This year, the arrival of COVID19 has resulted in a surge in remote working. One survey in September 2020 indicated that 40% of UK office workers were still working from home.
For some, this shift has been welcome, offering a safer alternative to working in an office amidst a pandemic. But not everyone has found it easy to adjust to this new normal. Many people new to remote struggle with working efficiently and staying productive. Some small adjustments can help you get the most from working from home.
by Allie Cooper
Give your homeworking setup a boost
Lockdowns and other restrictions meant that many people suddenly found themselves working from home for the first time, with no chance to prepare or get set up properly. If you’ve been muddling through with your laptop perched on your knees, surrounded by empty coffee mugs and piles of papers, now might be a good time to pause and draw breath.
A comfortable, well-organised space that’s a pleasure to work in can really give your productivity a boost. Try setting aside and hour or two to get your workplace organised. Of course, it can be a real challenge to create a calm work space in a busy family home or a tiny apartment. But even small tweaks can help you feel more in control, such as getting some storage containers for your papers and desk clutter. And adding a few items that make you feel calm and focused, such as a couple of favourite house plants or photos, can give you a lift.
Take a look at how you’re sitting, too. Long-term sofa-surfing isn’t great for your back and general health. Ideally, your employer will help out with this – for example, if you need help to buy a better office chair. But even if you’re perched at the kitchen table, it only takes a few minutes to work through an ergonomic checklist and to find a few simple ‘props’ to raise or lower your screen and get yourself sitting more comfortably. Take a look at the Health and Safety Executive’s page with advice for homeworkers , including a video guide to getting your desk properly set up. You’ll be able to focus more easily if you’re comfortable. Plus, your back will thank you.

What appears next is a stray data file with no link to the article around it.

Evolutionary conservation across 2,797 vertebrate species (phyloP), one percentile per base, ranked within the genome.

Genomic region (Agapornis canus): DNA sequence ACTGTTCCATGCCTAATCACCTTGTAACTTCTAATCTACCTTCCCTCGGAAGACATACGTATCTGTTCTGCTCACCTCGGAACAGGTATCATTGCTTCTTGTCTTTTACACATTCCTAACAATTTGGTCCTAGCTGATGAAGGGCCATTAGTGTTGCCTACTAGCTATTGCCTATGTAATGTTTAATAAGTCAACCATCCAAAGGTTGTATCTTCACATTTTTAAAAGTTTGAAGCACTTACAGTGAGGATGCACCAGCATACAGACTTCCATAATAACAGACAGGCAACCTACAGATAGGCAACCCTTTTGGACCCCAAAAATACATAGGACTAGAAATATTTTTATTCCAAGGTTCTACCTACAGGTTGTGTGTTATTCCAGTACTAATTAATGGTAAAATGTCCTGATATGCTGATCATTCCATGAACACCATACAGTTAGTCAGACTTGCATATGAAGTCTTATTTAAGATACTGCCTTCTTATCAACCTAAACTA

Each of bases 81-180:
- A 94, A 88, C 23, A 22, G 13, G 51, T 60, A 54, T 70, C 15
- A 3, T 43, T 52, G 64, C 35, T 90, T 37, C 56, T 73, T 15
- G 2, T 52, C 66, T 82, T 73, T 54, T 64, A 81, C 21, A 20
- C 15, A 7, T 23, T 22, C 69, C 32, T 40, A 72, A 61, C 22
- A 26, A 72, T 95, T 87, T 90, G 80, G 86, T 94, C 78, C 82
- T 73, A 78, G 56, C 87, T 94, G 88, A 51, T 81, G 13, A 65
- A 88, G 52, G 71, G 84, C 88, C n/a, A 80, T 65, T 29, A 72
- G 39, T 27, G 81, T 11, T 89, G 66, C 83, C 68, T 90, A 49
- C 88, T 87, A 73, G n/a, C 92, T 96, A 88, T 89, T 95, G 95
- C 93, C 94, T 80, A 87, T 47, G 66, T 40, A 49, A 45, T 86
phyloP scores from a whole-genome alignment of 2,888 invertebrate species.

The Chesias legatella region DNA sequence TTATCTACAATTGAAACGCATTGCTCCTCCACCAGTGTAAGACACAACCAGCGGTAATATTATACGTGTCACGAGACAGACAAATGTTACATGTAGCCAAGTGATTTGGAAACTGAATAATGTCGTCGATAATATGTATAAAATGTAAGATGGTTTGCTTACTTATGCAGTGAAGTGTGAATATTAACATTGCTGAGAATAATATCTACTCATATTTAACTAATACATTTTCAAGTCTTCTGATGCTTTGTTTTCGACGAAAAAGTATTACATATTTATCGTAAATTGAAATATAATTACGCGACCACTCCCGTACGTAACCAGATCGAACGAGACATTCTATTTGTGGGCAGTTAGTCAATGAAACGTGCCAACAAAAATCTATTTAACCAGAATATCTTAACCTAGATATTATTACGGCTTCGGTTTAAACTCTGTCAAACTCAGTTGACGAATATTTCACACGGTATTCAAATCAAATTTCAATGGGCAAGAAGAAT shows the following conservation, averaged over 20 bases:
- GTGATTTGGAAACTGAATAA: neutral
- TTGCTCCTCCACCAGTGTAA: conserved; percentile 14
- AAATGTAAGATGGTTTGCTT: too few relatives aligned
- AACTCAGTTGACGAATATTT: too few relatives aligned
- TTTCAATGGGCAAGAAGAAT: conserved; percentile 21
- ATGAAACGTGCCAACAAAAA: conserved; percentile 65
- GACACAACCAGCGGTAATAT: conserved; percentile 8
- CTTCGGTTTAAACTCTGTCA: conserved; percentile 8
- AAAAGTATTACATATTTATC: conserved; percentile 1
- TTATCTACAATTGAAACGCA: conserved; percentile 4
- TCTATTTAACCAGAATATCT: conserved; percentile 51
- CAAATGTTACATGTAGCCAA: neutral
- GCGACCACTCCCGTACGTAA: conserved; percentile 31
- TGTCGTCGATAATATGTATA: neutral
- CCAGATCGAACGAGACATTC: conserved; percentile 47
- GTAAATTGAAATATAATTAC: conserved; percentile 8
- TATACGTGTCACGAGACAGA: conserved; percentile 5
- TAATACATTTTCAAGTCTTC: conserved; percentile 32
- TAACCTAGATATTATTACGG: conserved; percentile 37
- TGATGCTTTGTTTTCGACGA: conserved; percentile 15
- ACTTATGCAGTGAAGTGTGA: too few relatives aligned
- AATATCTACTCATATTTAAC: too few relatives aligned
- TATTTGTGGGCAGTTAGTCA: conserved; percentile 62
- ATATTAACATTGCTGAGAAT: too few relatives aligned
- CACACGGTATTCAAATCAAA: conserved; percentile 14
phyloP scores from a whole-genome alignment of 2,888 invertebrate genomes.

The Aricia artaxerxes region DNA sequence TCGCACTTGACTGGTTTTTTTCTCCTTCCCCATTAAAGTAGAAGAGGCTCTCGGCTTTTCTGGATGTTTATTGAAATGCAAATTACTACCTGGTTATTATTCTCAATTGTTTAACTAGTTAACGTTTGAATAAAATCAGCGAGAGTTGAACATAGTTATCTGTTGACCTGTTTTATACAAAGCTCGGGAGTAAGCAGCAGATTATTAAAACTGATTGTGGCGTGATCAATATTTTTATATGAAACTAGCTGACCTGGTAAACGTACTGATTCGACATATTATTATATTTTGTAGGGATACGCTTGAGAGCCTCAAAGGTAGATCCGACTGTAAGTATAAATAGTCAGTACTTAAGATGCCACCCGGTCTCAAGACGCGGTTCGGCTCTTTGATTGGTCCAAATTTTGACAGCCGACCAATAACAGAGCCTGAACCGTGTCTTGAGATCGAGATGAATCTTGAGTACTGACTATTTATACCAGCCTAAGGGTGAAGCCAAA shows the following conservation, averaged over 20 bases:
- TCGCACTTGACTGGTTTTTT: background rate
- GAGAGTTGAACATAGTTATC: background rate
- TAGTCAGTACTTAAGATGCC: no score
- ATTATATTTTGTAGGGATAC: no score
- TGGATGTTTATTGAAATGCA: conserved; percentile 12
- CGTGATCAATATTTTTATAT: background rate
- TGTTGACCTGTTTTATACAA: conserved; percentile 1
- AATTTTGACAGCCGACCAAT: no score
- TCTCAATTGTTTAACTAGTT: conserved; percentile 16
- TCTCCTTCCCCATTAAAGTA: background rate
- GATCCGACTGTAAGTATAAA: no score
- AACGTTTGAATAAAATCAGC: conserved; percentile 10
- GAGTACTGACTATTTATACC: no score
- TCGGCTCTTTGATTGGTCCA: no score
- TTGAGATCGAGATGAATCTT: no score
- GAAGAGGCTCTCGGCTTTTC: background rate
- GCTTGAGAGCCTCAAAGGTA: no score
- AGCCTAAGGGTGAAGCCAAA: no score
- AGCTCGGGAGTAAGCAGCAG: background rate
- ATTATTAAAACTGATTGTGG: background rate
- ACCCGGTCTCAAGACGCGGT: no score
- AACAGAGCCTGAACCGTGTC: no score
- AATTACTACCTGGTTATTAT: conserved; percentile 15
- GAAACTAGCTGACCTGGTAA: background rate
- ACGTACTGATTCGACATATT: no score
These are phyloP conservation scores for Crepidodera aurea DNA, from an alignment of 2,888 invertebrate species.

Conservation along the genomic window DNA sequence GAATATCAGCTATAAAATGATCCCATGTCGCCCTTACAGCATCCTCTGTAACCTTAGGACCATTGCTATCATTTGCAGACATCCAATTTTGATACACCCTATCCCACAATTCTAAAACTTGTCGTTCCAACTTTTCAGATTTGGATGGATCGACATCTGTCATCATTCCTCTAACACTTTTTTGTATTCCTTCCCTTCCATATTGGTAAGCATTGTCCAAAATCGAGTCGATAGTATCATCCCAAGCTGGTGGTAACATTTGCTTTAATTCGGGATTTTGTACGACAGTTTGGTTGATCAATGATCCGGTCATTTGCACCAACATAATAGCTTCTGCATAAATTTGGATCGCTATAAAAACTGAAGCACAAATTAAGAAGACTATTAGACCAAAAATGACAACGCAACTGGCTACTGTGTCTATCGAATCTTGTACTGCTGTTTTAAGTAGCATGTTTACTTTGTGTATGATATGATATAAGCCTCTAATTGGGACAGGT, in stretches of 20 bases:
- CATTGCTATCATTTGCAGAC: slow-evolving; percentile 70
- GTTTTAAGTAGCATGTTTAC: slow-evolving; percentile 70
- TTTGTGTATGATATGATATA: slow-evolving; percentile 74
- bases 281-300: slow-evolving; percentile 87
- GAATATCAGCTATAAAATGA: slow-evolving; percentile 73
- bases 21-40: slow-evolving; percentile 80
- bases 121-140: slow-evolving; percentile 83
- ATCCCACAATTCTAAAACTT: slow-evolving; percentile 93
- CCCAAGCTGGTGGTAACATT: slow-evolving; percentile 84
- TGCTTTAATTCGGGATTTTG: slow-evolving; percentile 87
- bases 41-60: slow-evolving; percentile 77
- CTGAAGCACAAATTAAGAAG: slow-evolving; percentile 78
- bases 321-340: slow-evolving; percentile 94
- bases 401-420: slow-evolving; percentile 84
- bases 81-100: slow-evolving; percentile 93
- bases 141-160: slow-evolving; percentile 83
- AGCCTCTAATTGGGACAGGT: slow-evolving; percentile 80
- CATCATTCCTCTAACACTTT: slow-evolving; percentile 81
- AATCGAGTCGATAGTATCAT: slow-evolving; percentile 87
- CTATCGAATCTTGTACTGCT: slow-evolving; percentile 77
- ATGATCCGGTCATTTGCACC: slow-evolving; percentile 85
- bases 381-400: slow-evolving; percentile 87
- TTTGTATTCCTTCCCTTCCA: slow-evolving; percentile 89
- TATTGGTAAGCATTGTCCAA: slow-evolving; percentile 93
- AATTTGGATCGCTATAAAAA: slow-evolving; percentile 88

Work out your ideal schedule
Working from home can feel lonely and disorienting at times. It can help to focus on the ‘gains’, such as the time saved on commuting. Take a look at your typical week: is there a way to make the most of those saved hours to do something you enjoy?
You might also be able to restructure your work day so that it better suits the way you like to work. Some employers want their remote teams to stick to standard office hours. But even if you don’t have a lot of choice over your work hours, you might be able to find a pattern that works for you and start creating a broad structure for your working day and week. Knowing you’ve got team meetings and key tasks scheduled in each week can help you feel more on top of things.